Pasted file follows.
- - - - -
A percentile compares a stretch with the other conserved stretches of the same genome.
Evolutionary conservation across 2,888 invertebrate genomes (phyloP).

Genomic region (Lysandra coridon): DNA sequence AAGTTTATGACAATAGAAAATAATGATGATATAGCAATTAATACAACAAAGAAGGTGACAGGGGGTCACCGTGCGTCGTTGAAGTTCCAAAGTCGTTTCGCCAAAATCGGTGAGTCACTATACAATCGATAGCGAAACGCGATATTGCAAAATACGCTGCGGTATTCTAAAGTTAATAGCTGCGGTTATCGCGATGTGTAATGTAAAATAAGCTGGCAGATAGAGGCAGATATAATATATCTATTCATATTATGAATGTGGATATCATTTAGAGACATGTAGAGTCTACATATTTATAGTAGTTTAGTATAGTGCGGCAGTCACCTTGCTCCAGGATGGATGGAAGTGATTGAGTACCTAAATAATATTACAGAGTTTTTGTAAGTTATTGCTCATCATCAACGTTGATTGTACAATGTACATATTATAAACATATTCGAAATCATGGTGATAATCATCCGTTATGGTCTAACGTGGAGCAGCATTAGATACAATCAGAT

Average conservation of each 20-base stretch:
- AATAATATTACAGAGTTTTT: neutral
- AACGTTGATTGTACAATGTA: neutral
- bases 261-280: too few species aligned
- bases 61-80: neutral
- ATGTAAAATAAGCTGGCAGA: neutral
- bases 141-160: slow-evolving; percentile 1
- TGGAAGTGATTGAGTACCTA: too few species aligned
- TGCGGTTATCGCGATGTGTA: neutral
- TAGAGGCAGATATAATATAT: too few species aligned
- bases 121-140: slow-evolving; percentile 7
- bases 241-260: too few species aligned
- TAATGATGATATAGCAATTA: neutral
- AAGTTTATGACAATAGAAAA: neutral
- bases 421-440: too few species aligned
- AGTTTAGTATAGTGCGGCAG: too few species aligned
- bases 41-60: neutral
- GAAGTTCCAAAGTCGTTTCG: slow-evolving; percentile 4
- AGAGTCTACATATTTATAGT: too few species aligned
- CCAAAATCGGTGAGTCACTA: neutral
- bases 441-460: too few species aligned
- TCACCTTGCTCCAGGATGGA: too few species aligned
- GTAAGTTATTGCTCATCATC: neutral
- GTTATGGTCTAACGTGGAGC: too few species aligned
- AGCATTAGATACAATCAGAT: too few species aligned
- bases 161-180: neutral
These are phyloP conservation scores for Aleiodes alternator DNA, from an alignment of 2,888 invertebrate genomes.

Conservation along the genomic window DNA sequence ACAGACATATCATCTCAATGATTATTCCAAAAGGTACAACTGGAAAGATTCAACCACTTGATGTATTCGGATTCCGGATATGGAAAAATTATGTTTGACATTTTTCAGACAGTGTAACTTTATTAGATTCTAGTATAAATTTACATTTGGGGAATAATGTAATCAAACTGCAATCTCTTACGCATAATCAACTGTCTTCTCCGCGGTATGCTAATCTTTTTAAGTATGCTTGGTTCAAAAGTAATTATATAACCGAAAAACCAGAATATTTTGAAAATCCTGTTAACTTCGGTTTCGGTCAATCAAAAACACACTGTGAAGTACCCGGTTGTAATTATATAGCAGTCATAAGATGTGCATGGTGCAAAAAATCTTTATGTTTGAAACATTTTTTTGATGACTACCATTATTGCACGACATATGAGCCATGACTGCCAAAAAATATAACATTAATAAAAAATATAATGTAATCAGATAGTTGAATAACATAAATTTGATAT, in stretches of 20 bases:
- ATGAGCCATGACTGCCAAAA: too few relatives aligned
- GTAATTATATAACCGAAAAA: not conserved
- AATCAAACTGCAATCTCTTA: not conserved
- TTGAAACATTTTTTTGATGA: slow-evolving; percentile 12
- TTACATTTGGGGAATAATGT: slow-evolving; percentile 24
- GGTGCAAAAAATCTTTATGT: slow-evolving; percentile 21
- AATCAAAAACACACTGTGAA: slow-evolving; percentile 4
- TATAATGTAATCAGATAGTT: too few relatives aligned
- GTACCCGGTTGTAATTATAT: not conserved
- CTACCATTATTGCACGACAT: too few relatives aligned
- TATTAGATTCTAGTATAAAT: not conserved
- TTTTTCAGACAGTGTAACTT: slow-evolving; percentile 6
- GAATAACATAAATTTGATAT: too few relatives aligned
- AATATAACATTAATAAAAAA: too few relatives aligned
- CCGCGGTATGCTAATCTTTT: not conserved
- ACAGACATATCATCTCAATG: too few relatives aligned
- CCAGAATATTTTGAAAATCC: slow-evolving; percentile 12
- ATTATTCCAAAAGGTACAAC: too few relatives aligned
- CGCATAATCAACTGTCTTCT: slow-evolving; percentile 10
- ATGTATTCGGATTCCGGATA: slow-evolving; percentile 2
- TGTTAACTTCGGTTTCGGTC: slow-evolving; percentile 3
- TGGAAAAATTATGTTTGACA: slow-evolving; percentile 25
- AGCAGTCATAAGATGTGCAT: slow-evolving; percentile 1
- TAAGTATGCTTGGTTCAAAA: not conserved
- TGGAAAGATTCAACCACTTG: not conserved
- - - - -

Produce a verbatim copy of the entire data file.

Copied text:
A percentile compares a stretch with the other conserved stretches of the same genome.
Evolutionary conservation across 2,888 invertebrate genomes (phyloP).

Genomic region (Lysandra coridon): DNA sequence AAGTTTATGACAATAGAAAATAATGATGATATAGCAATTAATACAACAAAGAAGGTGACAGGGGGTCACCGTGCGTCGTTGAAGTTCCAAAGTCGTTTCGCCAAAATCGGTGAGTCACTATACAATCGATAGCGAAACGCGATATTGCAAAATACGCTGCGGTATTCTAAAGTTAATAGCTGCGGTTATCGCGATGTGTAATGTAAAATAAGCTGGCAGATAGAGGCAGATATAATATATCTATTCATATTATGAATGTGGATATCATTTAGAGACATGTAGAGTCTACATATTTATAGTAGTTTAGTATAGTGCGGCAGTCACCTTGCTCCAGGATGGATGGAAGTGATTGAGTACCTAAATAATATTACAGAGTTTTTGTAAGTTATTGCTCATCATCAACGTTGATTGTACAATGTACATATTATAAACATATTCGAAATCATGGTGATAATCATCCGTTATGGTCTAACGTGGAGCAGCATTAGATACAATCAGAT

Average conservation of each 20-base stretch:
- AATAATATTACAGAGTTTTT: neutral
- AACGTTGATTGTACAATGTA: neutral
- bases 261-280: too few species aligned
- bases 61-80: neutral
- ATGTAAAATAAGCTGGCAGA: neutral
- bases 141-160: slow-evolving; percentile 1
- TGGAAGTGATTGAGTACCTA: too few species aligned
- TGCGGTTATCGCGATGTGTA: neutral
- TAGAGGCAGATATAATATAT: too few species aligned
- bases 121-140: slow-evolving; percentile 7
- bases 241-260: too few species aligned
- TAATGATGATATAGCAATTA: neutral
- AAGTTTATGACAATAGAAAA: neutral
- bases 421-440: too few species aligned
- AGTTTAGTATAGTGCGGCAG: too few species aligned
- bases 41-60: neutral
- GAAGTTCCAAAGTCGTTTCG: slow-evolving; percentile 4
- AGAGTCTACATATTTATAGT: too few species aligned
- CCAAAATCGGTGAGTCACTA: neutral
- bases 441-460: too few species aligned
- TCACCTTGCTCCAGGATGGA: too few species aligned
- GTAAGTTATTGCTCATCATC: neutral
- GTTATGGTCTAACGTGGAGC: too few species aligned
- AGCATTAGATACAATCAGAT: too few species aligned
- bases 161-180: neutral
These are phyloP conservation scores for Aleiodes alternator DNA, from an alignment of 2,888 invertebrate genomes.

Conservation along the genomic window DNA sequence ACAGACATATCATCTCAATGATTATTCCAAAAGGTACAACTGGAAAGATTCAACCACTTGATGTATTCGGATTCCGGATATGGAAAAATTATGTTTGACATTTTTCAGACAGTGTAACTTTATTAGATTCTAGTATAAATTTACATTTGGGGAATAATGTAATCAAACTGCAATCTCTTACGCATAATCAACTGTCTTCTCCGCGGTATGCTAATCTTTTTAAGTATGCTTGGTTCAAAAGTAATTATATAACCGAAAAACCAGAATATTTTGAAAATCCTGTTAACTTCGGTTTCGGTCAATCAAAAACACACTGTGAAGTACCCGGTTGTAATTATATAGCAGTCATAAGATGTGCATGGTGCAAAAAATCTTTATGTTTGAAACATTTTTTTGATGACTACCATTATTGCACGACATATGAGCCATGACTGCCAAAAAATATAACATTAATAAAAAATATAATGTAATCAGATAGTTGAATAACATAAATTTGATAT, in stretches of 20 bases:
- ATGAGCCATGACTGCCAAAA: too few relatives aligned
- GTAATTATATAACCGAAAAA: not conserved
- AATCAAACTGCAATCTCTTA: not conserved
- TTGAAACATTTTTTTGATGA: slow-evolving; percentile 12
- TTACATTTGGGGAATAATGT: slow-evolving; percentile 24
- GGTGCAAAAAATCTTTATGT: slow-evolving; percentile 21
- AATCAAAAACACACTGTGAA: slow-evolving; percentile 4
- TATAATGTAATCAGATAGTT: too few relatives aligned
- GTACCCGGTTGTAATTATAT: not conserved
- CTACCATTATTGCACGACAT: too few relatives aligned
- TATTAGATTCTAGTATAAAT: not conserved
- TTTTTCAGACAGTGTAACTT: slow-evolving; percentile 6
- GAATAACATAAATTTGATAT: too few relatives aligned
- AATATAACATTAATAAAAAA: too few relatives aligned
- CCGCGGTATGCTAATCTTTT: not conserved
- ACAGACATATCATCTCAATG: too few relatives aligned
- CCAGAATATTTTGAAAATCC: slow-evolving; percentile 12
- ATTATTCCAAAAGGTACAAC: too few relatives aligned
- CGCATAATCAACTGTCTTCT: slow-evolving; percentile 10
- ATGTATTCGGATTCCGGATA: slow-evolving; percentile 2
- TGTTAACTTCGGTTTCGGTC: slow-evolving; percentile 3
- TGGAAAAATTATGTTTGACA: slow-evolving; percentile 25
- AGCAGTCATAAGATGTGCAT: slow-evolving; percentile 1
- TAAGTATGCTTGGTTCAAAA: not conserved
- TGGAAAGATTCAACCACTTG: not conserved